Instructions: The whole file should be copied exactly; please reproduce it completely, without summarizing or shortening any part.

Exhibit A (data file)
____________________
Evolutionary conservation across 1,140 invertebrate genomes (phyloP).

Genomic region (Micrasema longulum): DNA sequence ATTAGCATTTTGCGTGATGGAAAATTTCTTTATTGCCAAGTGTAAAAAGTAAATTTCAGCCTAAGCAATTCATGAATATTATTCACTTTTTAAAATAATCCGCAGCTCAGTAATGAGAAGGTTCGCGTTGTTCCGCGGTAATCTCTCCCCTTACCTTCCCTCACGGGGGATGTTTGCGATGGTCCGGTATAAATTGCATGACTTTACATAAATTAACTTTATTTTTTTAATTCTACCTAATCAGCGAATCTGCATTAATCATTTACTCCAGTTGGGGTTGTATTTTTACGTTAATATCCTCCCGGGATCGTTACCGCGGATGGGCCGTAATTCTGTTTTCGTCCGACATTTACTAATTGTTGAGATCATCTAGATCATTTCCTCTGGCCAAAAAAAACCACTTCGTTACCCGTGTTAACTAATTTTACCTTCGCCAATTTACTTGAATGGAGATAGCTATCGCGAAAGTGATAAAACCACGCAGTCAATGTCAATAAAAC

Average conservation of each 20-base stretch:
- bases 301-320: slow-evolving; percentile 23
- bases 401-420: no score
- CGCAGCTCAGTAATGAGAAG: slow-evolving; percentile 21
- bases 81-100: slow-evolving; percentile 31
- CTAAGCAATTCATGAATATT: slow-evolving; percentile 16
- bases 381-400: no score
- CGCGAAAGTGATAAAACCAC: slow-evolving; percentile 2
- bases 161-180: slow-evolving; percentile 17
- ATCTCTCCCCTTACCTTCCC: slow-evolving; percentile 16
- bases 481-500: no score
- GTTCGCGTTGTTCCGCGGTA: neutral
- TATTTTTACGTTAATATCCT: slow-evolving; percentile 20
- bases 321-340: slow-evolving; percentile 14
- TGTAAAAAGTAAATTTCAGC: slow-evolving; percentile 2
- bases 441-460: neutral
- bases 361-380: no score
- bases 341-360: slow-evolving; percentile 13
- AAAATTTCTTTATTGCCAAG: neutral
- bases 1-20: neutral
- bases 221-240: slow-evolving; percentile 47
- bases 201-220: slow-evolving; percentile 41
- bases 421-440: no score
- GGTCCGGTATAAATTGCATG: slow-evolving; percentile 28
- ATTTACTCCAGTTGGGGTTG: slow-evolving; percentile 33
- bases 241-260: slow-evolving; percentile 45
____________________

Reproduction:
Evolutionary conservation across 1,140 invertebrate genomes (phyloP).

Genomic region (Micrasema longulum): DNA sequence ATTAGCATTTTGCGTGATGGAAAATTTCTTTATTGCCAAGTGTAAAAAGTAAATTTCAGCCTAAGCAATTCATGAATATTATTCACTTTTTAAAATAATCCGCAGCTCAGTAATGAGAAGGTTCGCGTTGTTCCGCGGTAATCTCTCCCCTTACCTTCCCTCACGGGGGATGTTTGCGATGGTCCGGTATAAATTGCATGACTTTACATAAATTAACTTTATTTTTTTAATTCTACCTAATCAGCGAATCTGCATTAATCATTTACTCCAGTTGGGGTTGTATTTTTACGTTAATATCCTCCCGGGATCGTTACCGCGGATGGGCCGTAATTCTGTTTTCGTCCGACATTTACTAATTGTTGAGATCATCTAGATCATTTCCTCTGGCCAAAAAAAACCACTTCGTTACCCGTGTTAACTAATTTTACCTTCGCCAATTTACTTGAATGGAGATAGCTATCGCGAAAGTGATAAAACCACGCAGTCAATGTCAATAAAAC

Average conservation of each 20-base stretch:
- bases 301-320: slow-evolving; percentile 23
- bases 401-420: no score
- CGCAGCTCAGTAATGAGAAG: slow-evolving; percentile 21
- bases 81-100: slow-evolving; percentile 31
- CTAAGCAATTCATGAATATT: slow-evolving; percentile 16
- bases 381-400: no score
- CGCGAAAGTGATAAAACCAC: slow-evolving; percentile 2
- bases 161-180: slow-evolving; percentile 17
- ATCTCTCCCCTTACCTTCCC: slow-evolving; percentile 16
- bases 481-500: no score
- GTTCGCGTTGTTCCGCGGTA: neutral
- TATTTTTACGTTAATATCCT: slow-evolving; percentile 20
- bases 321-340: slow-evolving; percentile 14
- TGTAAAAAGTAAATTTCAGC: slow-evolving; percentile 2
- bases 441-460: neutral
- bases 361-380: no score
- bases 341-360: slow-evolving; percentile 13
- AAAATTTCTTTATTGCCAAG: neutral
- bases 1-20: neutral
- bases 221-240: slow-evolving; percentile 47
- bases 201-220: slow-evolving; percentile 41
- bases 421-440: no score
- GGTCCGGTATAAATTGCATG: slow-evolving; percentile 28
- ATTTACTCCAGTTGGGGTTG: slow-evolving; percentile 33
- bases 241-260: slow-evolving; percentile 45